This is an unusual biography of a highly unusual man, the prodigiously gifted mathematician and professional eccentric John Horton Conway—creative scientist, teacher, showman, and cult figure. His third ex-wife told the author, Siobhan Roberts, that he was both “the most interesting person I have ever met” and “the most selfish, childlike person I have ever met,” and that she didn’t think she would marry again because John had “set the bar rather high.”
Writing about Conway’s work is difficult because it’s all over the map, including significant contributions to number theory, the theories of groups, knots, games, coding, and, more recently, to quantum mechanics. The arc of his story is determined not, as in many scientific lives, by the urge to ever deeper exploration of a few fundamental questions, but by a vow he made, at a critical time, to “stop worrying and feeling guilty” and permit himself to think about whatever pleased him. So, for example, he has devised a clever algorithm for calculating the day of the week on which any given date falls and regularly practices in order to use it as a parlor trick.
“Mathematicians in general don’t do . . . calculational tricks,” he says. “My colleagues in Princeton think it’s rather beneath them. They don’t think anything is beneath me.”
Thus the substance of what Conway does is inseparable from his outsized personality. Roberts, a science journalist, has therefore written an entertaining, often exhilarating, book that reads like a deeply researched magazine profile. (Its website naturally contains a blurb from Conway: “I couldn’t put it down!”) The book consists largely of anecdotes—often very funny, many presumably true—and extensive quotations from a very quotable man: “I have taste but I don’t exercise it very frequently. So I’m just as likely to be doing something that’s not worth doing as something that is.”
Every superhero needs an origin story, and Conway’s comes in two acts. As a schoolboy, he says, he was a shy, insecure outsider, the “math brain.” But when he arrived at Cambridge to begin university studies he realized that, since no one there knew him, he could start from scratch. So he willed himself to become an extrovert. (On first encountering Conway, I wondered: Is he really like that? Is it all an act? The answer, it turns out, is: Yes.)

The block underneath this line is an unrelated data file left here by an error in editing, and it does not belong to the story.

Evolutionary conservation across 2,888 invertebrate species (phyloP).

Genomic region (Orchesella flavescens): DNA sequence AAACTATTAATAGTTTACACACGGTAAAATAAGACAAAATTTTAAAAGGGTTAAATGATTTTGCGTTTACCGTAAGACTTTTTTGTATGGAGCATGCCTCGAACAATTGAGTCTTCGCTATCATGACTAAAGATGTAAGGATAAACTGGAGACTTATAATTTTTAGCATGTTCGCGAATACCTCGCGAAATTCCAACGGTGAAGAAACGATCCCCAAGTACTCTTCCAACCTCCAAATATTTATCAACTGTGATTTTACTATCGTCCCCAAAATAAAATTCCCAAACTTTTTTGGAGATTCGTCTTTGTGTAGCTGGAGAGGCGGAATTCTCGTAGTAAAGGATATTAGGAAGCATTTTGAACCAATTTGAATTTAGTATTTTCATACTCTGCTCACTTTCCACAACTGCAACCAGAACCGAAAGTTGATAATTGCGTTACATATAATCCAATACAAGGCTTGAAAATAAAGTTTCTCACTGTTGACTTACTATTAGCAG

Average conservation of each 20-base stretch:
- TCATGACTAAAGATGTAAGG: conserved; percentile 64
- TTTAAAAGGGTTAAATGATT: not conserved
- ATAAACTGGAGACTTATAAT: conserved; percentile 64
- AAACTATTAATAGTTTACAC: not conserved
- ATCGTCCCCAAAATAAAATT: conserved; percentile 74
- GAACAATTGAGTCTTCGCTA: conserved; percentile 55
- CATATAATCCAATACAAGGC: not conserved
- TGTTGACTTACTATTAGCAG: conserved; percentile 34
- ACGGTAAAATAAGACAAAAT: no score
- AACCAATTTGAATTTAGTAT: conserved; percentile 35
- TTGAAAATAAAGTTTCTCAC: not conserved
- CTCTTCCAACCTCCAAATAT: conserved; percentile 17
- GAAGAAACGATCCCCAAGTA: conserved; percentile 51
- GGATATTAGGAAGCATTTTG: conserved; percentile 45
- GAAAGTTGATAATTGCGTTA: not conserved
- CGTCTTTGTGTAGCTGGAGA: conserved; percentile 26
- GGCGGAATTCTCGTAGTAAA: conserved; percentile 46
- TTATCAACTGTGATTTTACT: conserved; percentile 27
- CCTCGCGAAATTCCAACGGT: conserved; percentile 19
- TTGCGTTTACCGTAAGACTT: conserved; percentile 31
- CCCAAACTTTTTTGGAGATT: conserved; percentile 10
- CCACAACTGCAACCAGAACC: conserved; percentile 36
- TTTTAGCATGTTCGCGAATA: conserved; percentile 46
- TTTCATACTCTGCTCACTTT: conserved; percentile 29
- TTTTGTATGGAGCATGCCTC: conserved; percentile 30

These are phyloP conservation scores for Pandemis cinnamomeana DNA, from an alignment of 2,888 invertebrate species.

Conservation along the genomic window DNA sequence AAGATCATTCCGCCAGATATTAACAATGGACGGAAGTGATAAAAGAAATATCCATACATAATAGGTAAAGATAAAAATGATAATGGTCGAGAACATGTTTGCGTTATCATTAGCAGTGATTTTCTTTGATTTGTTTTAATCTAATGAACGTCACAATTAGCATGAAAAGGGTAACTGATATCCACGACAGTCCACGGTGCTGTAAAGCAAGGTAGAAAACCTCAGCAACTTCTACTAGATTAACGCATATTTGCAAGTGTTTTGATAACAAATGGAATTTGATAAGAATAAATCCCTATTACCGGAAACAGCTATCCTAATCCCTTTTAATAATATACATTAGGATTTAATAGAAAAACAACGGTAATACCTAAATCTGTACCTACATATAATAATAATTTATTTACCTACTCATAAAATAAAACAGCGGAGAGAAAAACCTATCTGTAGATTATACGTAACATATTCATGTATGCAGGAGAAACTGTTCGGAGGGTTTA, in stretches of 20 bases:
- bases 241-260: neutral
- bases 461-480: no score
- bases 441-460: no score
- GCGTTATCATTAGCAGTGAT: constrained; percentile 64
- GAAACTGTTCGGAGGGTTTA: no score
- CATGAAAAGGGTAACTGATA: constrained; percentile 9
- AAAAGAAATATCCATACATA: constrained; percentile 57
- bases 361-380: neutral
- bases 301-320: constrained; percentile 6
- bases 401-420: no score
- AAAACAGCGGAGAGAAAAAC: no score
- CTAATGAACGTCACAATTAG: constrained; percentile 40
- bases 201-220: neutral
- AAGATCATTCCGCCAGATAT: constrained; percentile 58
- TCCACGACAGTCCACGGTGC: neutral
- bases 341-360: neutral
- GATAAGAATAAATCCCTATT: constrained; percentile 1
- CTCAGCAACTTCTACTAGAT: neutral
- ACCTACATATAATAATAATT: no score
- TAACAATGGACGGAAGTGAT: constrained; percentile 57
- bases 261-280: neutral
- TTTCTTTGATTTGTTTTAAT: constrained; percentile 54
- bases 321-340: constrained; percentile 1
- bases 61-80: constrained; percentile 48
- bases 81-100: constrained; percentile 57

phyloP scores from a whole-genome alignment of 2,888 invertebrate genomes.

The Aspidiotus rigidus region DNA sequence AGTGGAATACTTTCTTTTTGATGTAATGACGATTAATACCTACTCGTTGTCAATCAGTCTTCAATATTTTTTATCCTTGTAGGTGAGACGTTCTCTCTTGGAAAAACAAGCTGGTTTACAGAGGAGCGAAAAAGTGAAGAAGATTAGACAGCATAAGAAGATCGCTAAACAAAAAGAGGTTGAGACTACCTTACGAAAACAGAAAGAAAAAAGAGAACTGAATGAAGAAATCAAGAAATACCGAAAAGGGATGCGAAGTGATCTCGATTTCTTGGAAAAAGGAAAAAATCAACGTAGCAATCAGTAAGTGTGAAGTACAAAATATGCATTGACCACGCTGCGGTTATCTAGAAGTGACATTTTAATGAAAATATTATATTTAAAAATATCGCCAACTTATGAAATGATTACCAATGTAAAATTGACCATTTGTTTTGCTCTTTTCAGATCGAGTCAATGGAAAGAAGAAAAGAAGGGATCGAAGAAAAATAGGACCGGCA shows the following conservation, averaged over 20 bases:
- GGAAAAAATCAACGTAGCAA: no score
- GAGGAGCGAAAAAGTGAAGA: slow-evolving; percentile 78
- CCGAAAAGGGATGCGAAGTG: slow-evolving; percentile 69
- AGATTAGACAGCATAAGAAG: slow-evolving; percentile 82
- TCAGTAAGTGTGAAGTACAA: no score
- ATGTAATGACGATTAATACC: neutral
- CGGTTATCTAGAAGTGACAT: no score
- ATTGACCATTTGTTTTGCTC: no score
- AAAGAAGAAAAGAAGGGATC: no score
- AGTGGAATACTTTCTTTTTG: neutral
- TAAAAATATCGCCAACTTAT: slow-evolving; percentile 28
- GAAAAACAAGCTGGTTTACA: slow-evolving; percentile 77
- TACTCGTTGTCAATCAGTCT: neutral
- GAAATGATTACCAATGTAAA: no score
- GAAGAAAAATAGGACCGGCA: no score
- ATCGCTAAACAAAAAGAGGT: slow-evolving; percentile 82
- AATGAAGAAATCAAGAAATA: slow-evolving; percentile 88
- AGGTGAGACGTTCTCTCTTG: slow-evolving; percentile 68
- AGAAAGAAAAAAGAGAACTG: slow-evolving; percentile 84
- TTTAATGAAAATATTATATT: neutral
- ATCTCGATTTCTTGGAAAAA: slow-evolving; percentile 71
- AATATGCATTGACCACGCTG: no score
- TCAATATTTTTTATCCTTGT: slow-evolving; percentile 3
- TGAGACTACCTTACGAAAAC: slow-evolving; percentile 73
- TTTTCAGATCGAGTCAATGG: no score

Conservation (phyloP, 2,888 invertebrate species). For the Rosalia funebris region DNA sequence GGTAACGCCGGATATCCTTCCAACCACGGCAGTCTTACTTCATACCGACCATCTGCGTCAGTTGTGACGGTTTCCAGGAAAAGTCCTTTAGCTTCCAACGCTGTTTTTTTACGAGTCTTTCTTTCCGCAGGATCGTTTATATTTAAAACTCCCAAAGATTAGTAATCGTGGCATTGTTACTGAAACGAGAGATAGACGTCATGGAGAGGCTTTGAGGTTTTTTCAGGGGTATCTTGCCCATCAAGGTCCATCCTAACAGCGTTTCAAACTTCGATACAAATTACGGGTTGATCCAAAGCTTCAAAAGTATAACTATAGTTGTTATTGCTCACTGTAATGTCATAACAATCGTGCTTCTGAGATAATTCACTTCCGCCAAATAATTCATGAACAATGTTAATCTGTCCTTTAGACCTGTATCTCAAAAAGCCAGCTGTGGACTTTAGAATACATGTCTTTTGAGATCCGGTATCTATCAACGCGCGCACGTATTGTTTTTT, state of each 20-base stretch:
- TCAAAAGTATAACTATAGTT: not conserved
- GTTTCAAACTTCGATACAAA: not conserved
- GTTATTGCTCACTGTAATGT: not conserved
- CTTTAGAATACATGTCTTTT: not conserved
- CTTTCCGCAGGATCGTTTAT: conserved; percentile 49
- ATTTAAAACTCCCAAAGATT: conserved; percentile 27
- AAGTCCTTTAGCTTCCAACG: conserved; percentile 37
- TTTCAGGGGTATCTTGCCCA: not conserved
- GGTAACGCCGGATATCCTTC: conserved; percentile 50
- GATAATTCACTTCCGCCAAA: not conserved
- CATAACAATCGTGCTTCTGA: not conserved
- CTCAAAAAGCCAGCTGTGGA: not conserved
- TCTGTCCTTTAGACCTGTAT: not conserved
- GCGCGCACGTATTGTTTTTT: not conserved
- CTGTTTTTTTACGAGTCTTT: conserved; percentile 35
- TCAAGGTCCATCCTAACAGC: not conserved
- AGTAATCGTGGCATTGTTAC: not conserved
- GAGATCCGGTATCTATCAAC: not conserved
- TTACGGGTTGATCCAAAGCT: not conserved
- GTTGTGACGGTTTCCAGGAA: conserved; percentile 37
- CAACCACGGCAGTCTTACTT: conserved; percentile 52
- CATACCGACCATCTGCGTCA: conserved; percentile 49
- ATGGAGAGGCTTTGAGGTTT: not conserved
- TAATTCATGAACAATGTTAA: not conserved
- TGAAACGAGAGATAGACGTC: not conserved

The curtain went up on Act Two in his early thirties. After a workmanlike Ph.D. he held a teaching appointment at Cambridge but spent most of his time holding court in the mathematics department common room playing backgammon and inventing, other games. He was oppressed by the thought that he had done, and was doing, no work of importance. Enticed by a problem in a then‑hot area—the search for exotic objects called “sporadic groups”—he buckled down and quickly discovered the Conway group.
“Before,” he told Roberts, “everything I touched turned to nothing. Now I was Midas, and everything I touched turned to gold.” Newfound confidence encouraged a life spent following, insouciantly, wherever curiosity might lead.
At the same time, he also became a celebrity to a wider, nonprofessional public by inventing the Game of Life—though he is now dismayed by the possibility that it will be the only thing he’s remembered for. Life was the subject of the most popular article that Martin Gardner ever wrote for his famous Scientific American column, “Mathematical Games.” It is not a game with winners and losers but rather a set of rules for a cellular automaton. Imagine a checkerboard with a limitless number of squares. Mark the board by placing checkers on some of the squares; given any such marking, the rules of Life define the next marking, so that repeated application of the rules causes the board to evolve, step by step.
The rules of Life are simple: Whether a square is occupied in the next position depends on how many of its neighboring squares are occupied in the current one. A checker is removed from a square—having, metaphorically, died of loneliness or overcrowding—if it has too few or too many neighbors, and one is placed on an empty square if a
suitable number of neighbors are available to (metaphorically) procreate there.
Conway’s interest lay in finding simple rules that could produce complex behavior. For example, there is no general procedure for predicting how a marking might evolve (e.g., whether it will eventually die out, leaving an empty board). Some markings act like beings that reproduce by populating the board with copies of themselves; some can simulate fully general programmable computers. The Life craze began before the advent of personal computers, so addicts played by filching millions of dollars’ worth of computer time from their employers.